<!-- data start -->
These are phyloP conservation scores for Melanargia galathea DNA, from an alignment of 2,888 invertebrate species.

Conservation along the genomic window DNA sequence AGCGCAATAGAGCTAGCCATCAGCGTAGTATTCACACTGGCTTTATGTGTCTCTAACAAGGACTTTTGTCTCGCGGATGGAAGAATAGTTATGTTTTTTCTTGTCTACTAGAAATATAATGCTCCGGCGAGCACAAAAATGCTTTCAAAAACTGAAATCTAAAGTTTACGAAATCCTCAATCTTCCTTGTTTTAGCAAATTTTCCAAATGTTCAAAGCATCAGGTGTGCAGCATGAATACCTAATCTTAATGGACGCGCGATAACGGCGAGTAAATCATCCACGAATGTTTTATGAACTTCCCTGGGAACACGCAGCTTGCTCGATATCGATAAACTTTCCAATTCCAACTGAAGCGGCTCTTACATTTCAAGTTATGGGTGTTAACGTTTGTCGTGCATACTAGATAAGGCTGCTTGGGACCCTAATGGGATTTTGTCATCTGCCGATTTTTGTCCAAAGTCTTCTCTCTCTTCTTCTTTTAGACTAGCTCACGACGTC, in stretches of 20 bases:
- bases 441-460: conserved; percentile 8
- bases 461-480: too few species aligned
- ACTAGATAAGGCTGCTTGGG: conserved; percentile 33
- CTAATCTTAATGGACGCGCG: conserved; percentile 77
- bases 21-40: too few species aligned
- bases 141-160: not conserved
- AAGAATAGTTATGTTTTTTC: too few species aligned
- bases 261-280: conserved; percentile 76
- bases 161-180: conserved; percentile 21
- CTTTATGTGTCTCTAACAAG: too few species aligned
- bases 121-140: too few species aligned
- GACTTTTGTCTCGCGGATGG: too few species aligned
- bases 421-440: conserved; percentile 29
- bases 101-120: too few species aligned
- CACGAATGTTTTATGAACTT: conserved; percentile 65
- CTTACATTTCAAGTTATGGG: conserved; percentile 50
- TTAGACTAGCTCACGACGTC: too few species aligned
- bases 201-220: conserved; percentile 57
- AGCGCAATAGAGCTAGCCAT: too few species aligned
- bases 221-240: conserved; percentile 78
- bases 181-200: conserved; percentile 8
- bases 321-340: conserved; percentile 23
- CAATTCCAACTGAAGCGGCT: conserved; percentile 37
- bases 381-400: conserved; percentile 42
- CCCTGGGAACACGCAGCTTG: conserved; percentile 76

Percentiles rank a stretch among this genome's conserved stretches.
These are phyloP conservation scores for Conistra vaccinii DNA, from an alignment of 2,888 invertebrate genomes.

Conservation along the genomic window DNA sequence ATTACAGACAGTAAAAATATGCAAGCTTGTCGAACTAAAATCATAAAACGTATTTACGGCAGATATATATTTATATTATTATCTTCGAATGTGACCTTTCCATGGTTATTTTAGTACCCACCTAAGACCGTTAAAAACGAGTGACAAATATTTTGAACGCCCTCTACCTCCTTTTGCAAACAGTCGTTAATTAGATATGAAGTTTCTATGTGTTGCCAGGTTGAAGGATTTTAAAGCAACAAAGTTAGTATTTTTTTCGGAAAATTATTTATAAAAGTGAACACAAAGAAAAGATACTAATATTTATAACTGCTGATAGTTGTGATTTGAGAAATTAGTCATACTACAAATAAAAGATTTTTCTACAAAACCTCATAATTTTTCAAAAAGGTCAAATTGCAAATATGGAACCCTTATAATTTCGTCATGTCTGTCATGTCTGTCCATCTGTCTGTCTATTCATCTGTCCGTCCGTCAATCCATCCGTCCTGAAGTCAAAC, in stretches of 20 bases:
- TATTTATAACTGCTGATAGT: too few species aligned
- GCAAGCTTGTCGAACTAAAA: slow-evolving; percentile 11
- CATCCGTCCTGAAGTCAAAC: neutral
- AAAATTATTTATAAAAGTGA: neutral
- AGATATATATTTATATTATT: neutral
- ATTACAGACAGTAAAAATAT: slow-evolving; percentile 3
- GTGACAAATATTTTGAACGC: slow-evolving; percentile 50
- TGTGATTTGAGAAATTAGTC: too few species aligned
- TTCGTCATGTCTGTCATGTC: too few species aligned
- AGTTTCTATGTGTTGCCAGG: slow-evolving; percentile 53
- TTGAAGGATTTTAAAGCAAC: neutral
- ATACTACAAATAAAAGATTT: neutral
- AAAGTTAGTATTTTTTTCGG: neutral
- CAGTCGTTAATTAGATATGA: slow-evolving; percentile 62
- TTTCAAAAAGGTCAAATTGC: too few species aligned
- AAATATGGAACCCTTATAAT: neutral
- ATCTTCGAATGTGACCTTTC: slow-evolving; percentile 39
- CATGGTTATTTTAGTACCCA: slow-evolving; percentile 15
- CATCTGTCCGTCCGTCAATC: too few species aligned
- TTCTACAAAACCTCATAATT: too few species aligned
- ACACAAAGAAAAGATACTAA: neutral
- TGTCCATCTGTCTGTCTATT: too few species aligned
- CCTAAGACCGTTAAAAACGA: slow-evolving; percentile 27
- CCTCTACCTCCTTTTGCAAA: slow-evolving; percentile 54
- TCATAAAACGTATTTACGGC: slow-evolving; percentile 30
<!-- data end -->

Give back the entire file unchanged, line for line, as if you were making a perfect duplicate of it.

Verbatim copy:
These are phyloP conservation scores for Melanargia galathea DNA, from an alignment of 2,888 invertebrate species.

Conservation along the genomic window DNA sequence AGCGCAATAGAGCTAGCCATCAGCGTAGTATTCACACTGGCTTTATGTGTCTCTAACAAGGACTTTTGTCTCGCGGATGGAAGAATAGTTATGTTTTTTCTTGTCTACTAGAAATATAATGCTCCGGCGAGCACAAAAATGCTTTCAAAAACTGAAATCTAAAGTTTACGAAATCCTCAATCTTCCTTGTTTTAGCAAATTTTCCAAATGTTCAAAGCATCAGGTGTGCAGCATGAATACCTAATCTTAATGGACGCGCGATAACGGCGAGTAAATCATCCACGAATGTTTTATGAACTTCCCTGGGAACACGCAGCTTGCTCGATATCGATAAACTTTCCAATTCCAACTGAAGCGGCTCTTACATTTCAAGTTATGGGTGTTAACGTTTGTCGTGCATACTAGATAAGGCTGCTTGGGACCCTAATGGGATTTTGTCATCTGCCGATTTTTGTCCAAAGTCTTCTCTCTCTTCTTCTTTTAGACTAGCTCACGACGTC, in stretches of 20 bases:
- bases 441-460: conserved; percentile 8
- bases 461-480: too few species aligned
- ACTAGATAAGGCTGCTTGGG: conserved; percentile 33
- CTAATCTTAATGGACGCGCG: conserved; percentile 77
- bases 21-40: too few species aligned
- bases 141-160: not conserved
- AAGAATAGTTATGTTTTTTC: too few species aligned
- bases 261-280: conserved; percentile 76
- bases 161-180: conserved; percentile 21
- CTTTATGTGTCTCTAACAAG: too few species aligned
- bases 121-140: too few species aligned
- GACTTTTGTCTCGCGGATGG: too few species aligned
- bases 421-440: conserved; percentile 29
- bases 101-120: too few species aligned
- CACGAATGTTTTATGAACTT: conserved; percentile 65
- CTTACATTTCAAGTTATGGG: conserved; percentile 50
- TTAGACTAGCTCACGACGTC: too few species aligned
- bases 201-220: conserved; percentile 57
- AGCGCAATAGAGCTAGCCAT: too few species aligned
- bases 221-240: conserved; percentile 78
- bases 181-200: conserved; percentile 8
- bases 321-340: conserved; percentile 23
- CAATTCCAACTGAAGCGGCT: conserved; percentile 37
- bases 381-400: conserved; percentile 42
- CCCTGGGAACACGCAGCTTG: conserved; percentile 76

Percentiles rank a stretch among this genome's conserved stretches.
These are phyloP conservation scores for Conistra vaccinii DNA, from an alignment of 2,888 invertebrate genomes.

Conservation along the genomic window DNA sequence ATTACAGACAGTAAAAATATGCAAGCTTGTCGAACTAAAATCATAAAACGTATTTACGGCAGATATATATTTATATTATTATCTTCGAATGTGACCTTTCCATGGTTATTTTAGTACCCACCTAAGACCGTTAAAAACGAGTGACAAATATTTTGAACGCCCTCTACCTCCTTTTGCAAACAGTCGTTAATTAGATATGAAGTTTCTATGTGTTGCCAGGTTGAAGGATTTTAAAGCAACAAAGTTAGTATTTTTTTCGGAAAATTATTTATAAAAGTGAACACAAAGAAAAGATACTAATATTTATAACTGCTGATAGTTGTGATTTGAGAAATTAGTCATACTACAAATAAAAGATTTTTCTACAAAACCTCATAATTTTTCAAAAAGGTCAAATTGCAAATATGGAACCCTTATAATTTCGTCATGTCTGTCATGTCTGTCCATCTGTCTGTCTATTCATCTGTCCGTCCGTCAATCCATCCGTCCTGAAGTCAAAC, in stretches of 20 bases:
- TATTTATAACTGCTGATAGT: too few species aligned
- GCAAGCTTGTCGAACTAAAA: slow-evolving; percentile 11
- CATCCGTCCTGAAGTCAAAC: neutral
- AAAATTATTTATAAAAGTGA: neutral
- AGATATATATTTATATTATT: neutral
- ATTACAGACAGTAAAAATAT: slow-evolving; percentile 3
- GTGACAAATATTTTGAACGC: slow-evolving; percentile 50
- TGTGATTTGAGAAATTAGTC: too few species aligned
- TTCGTCATGTCTGTCATGTC: too few species aligned
- AGTTTCTATGTGTTGCCAGG: slow-evolving; percentile 53
- TTGAAGGATTTTAAAGCAAC: neutral
- ATACTACAAATAAAAGATTT: neutral
- AAAGTTAGTATTTTTTTCGG: neutral
- CAGTCGTTAATTAGATATGA: slow-evolving; percentile 62
- TTTCAAAAAGGTCAAATTGC: too few species aligned
- AAATATGGAACCCTTATAAT: neutral
- ATCTTCGAATGTGACCTTTC: slow-evolving; percentile 39
- CATGGTTATTTTAGTACCCA: slow-evolving; percentile 15
- CATCTGTCCGTCCGTCAATC: too few species aligned
- TTCTACAAAACCTCATAATT: too few species aligned
- ACACAAAGAAAAGATACTAA: neutral
- TGTCCATCTGTCTGTCTATT: too few species aligned
- CCTAAGACCGTTAAAAACGA: slow-evolving; percentile 27
- CCTCTACCTCCTTTTGCAAA: slow-evolving; percentile 54
- TCATAAAACGTATTTACGGC: slow-evolving; percentile 30